I built my weekly schedule to allow me to spend two days a week on which I cared for my Mom, which included taking her to visit with Dad. Those moments, mostly good, were filled with deep connection. I can’t help but question, what if I had kept up with the status quo? I thank divine guidance for pushing me to realize the changes and the timing necessary to have time - quiet, connected, end of life - time.  Each day was a gift. I remember times when I felt angry at the disease.  Then anger would lead to reconciliation. If not for the disease would I have ever connected with my Father so intimately?  Seemingly simple things like looking into his eyes to understand what he was communicating because he couldn’t speak the words. I never would have had the experience of laying my head on his chest and listening to his heart beating. He would, with great effort, raise his hand and place it on my head in a comforting gesture.  Those last months of his life provided the moments in which I felt the closest to him.  Complete irony. He could have been worlds away but he was there with us, though words and physical movement mostly escaped him.

 

When I play my life from the beginning of my earliest memories, I acknowledge that my Dad was front and center, directing my growth at the end of his long days at the office, on weekends around Tanglewood, on family trips in our RV, and during annual holidays and events when the family was gathered.  As I continue to process this man and our relationship, I expect I will remember other pivotal moments but today there is just one.

 

I was twenty-six years old and I decided to move out of state to be with a boy I hardly knew. I thought I knew him and I thought I loved him. We met at a training out of state. He lived in Indianapolis and I, at the time, was living in the apartment in the upstairs, back of our family home. The night before I left to drive to my new life in Indiana, my Father stood with me in the kitchen and said very few words. We were alone, he looked at me with tear filled eyes and said, “Julie, I believe you are making a mistake. However, once you are there and settled, should you ever find yourself wanting to return home, I want you to know that the door is always open to you.” He hugged me tightly and retired to bed.  Early the next morning, before dawn, as I hugged my Mother goodbye, Dad stayed in bed. I think I cried for the first hour of driving thinking about how deeply I hurt him with my decision.  Also, I believe it took me until now to understand that he had excellent intuitive capabilities.  Three weeks later, I phoned home to ask if I could come back.  The answer was, “Of course, please be careful driving.” Not a question, not an “I told you so," just love.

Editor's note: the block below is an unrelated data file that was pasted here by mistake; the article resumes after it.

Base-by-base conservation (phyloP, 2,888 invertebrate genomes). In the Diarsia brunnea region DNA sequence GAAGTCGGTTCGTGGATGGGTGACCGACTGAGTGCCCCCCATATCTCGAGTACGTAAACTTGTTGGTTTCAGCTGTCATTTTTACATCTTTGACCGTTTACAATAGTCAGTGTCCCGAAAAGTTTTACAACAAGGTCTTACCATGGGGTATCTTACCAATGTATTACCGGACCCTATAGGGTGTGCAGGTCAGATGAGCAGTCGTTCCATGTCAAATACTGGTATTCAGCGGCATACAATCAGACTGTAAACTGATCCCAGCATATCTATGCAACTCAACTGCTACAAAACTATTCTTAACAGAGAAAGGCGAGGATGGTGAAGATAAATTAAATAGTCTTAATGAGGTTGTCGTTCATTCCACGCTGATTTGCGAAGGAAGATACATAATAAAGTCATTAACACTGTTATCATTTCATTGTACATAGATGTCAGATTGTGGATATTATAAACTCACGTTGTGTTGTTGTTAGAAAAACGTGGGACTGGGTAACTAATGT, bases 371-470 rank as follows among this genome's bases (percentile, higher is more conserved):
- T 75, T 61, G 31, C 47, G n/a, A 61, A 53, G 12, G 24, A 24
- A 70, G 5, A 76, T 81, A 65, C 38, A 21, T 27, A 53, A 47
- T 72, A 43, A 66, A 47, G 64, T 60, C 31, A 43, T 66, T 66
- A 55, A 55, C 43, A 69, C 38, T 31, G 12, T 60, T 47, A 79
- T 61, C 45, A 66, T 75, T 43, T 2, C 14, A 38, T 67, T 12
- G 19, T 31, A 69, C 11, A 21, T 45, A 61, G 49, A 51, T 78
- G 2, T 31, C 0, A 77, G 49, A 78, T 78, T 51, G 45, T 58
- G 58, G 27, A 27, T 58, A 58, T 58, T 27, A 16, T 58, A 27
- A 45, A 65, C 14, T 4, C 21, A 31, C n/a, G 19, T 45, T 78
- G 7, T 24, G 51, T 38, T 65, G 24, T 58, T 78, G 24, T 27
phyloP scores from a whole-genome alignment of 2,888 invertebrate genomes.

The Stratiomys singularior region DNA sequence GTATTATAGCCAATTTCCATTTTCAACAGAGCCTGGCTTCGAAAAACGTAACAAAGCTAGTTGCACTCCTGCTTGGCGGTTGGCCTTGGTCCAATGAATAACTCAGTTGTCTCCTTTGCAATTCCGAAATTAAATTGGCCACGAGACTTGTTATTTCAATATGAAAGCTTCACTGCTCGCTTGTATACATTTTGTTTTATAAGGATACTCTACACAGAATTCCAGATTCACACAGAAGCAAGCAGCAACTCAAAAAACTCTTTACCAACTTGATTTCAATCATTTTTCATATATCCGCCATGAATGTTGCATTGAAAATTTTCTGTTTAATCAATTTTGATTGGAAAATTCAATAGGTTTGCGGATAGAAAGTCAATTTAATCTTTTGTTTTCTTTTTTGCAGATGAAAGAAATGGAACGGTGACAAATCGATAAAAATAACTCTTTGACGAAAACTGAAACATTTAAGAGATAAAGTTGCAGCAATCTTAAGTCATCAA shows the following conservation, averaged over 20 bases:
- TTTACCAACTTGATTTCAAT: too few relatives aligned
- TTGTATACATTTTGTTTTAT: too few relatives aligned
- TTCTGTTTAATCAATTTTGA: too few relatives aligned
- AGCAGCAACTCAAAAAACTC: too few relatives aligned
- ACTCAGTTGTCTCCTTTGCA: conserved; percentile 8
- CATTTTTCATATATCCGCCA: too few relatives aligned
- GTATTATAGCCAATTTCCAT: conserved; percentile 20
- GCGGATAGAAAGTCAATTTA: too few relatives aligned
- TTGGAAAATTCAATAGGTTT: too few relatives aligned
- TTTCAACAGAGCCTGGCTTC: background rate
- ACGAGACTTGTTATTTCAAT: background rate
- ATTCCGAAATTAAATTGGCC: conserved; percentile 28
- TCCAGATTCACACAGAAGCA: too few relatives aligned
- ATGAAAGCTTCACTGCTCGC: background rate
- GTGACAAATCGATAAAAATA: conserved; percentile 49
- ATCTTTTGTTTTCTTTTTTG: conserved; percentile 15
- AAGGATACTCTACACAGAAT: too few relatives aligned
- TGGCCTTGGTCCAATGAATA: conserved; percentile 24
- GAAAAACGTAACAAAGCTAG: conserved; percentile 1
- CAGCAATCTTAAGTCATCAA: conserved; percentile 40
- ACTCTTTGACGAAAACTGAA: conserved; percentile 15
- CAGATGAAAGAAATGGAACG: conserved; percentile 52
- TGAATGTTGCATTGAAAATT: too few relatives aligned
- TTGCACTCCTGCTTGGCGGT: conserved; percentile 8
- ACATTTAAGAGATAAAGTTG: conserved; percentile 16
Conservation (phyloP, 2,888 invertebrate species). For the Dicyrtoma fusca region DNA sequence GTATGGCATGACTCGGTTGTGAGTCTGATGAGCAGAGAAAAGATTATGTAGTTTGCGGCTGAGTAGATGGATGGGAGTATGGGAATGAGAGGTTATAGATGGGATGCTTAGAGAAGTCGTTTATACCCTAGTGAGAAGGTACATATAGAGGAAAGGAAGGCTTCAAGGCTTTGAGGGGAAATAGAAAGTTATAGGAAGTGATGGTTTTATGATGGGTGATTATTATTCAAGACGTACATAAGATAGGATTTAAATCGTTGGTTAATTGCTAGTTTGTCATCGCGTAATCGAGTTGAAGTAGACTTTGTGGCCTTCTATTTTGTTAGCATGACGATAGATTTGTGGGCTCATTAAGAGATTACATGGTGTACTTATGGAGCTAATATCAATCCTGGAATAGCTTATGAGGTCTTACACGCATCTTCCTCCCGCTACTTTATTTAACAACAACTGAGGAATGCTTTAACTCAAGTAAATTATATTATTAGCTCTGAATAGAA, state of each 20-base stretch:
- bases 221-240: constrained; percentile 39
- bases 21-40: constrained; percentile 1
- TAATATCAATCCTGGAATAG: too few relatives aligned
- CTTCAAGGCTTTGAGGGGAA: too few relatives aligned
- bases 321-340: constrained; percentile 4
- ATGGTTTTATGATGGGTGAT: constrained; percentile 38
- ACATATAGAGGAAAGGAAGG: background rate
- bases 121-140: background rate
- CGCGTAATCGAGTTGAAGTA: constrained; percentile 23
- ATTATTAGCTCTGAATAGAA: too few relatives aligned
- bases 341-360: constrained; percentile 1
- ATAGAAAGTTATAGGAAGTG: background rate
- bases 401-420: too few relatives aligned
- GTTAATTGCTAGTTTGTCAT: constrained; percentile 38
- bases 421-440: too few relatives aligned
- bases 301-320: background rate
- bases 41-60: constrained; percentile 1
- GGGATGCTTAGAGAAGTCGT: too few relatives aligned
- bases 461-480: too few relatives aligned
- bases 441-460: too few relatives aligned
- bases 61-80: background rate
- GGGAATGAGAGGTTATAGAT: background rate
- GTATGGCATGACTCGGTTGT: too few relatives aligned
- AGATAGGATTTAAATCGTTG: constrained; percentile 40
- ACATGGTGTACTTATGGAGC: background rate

As a teenager and into my twenties, my Father was a serious, sometimes terrifying man. Our connection was intermittent at best. Through Alzheimer’s, through watching him die, through celebrating his life I am as close to the man as is humanly possible. He was not a tyrant, he was not strict, he was a man who operated from a cellular level of love, love, love for those he held most dear. Thank you Daddy, for every part of the life we shared together. You were always right and I thank you for that. Each day I catch glimpses of you through my thoughts, my words and the way I express love to those in my life. Before you left, I asked you to show me you're close by sending me feathers. I have never come across so many feathers before in my life. You are in my cells, in my mind, in my heart….you are everywhere and I feel you. I love you Daddy.

 

Your Julie Lynn XO